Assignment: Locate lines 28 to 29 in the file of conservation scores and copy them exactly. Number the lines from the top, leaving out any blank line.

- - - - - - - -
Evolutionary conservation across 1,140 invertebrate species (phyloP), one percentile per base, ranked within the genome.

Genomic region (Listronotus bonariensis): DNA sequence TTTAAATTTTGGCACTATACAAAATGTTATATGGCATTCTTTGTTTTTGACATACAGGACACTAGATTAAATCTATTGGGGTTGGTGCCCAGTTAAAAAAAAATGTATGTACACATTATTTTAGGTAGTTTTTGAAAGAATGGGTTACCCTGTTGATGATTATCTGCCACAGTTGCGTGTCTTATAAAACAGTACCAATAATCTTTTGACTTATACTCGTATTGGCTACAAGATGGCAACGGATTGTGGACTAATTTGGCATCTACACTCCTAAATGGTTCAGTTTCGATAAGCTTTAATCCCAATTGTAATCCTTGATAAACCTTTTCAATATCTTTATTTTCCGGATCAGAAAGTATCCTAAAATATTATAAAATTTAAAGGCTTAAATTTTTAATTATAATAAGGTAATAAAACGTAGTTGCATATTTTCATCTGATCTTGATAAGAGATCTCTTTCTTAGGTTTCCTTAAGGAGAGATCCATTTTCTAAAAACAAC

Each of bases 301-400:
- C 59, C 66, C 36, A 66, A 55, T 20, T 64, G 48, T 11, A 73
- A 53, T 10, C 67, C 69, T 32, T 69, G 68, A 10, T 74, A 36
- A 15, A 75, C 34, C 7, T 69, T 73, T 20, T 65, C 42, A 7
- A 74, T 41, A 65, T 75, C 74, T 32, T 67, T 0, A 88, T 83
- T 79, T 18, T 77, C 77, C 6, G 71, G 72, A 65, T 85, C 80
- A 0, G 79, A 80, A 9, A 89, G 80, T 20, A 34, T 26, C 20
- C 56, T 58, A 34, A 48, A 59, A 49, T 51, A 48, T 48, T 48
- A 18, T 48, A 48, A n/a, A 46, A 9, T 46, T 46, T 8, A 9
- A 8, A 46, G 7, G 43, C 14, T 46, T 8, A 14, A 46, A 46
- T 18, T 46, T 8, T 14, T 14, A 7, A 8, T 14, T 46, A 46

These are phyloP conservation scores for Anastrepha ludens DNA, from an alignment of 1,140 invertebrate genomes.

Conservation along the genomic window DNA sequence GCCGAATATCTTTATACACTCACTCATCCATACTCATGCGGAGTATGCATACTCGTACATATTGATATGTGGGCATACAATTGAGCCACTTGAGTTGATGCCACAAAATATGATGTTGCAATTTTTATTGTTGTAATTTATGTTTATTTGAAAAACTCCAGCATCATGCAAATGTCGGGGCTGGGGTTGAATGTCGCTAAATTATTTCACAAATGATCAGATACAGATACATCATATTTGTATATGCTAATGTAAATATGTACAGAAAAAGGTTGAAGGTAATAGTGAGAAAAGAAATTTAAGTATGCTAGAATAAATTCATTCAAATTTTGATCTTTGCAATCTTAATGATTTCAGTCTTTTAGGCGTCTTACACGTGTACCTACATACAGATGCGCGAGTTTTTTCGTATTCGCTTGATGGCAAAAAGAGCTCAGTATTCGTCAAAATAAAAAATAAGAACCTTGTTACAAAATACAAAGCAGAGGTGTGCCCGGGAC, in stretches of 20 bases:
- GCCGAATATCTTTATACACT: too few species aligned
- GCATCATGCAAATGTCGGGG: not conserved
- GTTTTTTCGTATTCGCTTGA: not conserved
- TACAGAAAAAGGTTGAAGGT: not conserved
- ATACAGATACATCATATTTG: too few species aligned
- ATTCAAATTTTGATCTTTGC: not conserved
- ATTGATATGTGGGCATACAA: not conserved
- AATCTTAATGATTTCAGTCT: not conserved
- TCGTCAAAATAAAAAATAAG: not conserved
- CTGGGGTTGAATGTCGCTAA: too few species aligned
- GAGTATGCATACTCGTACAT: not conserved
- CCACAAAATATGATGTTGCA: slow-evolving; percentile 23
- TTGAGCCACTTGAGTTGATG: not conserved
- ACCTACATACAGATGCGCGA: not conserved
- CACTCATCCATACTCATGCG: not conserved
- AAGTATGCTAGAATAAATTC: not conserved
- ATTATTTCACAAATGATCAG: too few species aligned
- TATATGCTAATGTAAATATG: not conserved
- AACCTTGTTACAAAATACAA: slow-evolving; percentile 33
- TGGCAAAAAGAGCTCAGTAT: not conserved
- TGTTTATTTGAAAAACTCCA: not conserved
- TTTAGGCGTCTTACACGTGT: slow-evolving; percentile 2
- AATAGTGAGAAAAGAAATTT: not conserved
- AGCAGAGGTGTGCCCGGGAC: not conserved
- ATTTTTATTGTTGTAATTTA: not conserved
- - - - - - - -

- TTGAGCCACTTGAGTTGATG: not conserved
- ACCTACATACAGATGCGCGA: not conserved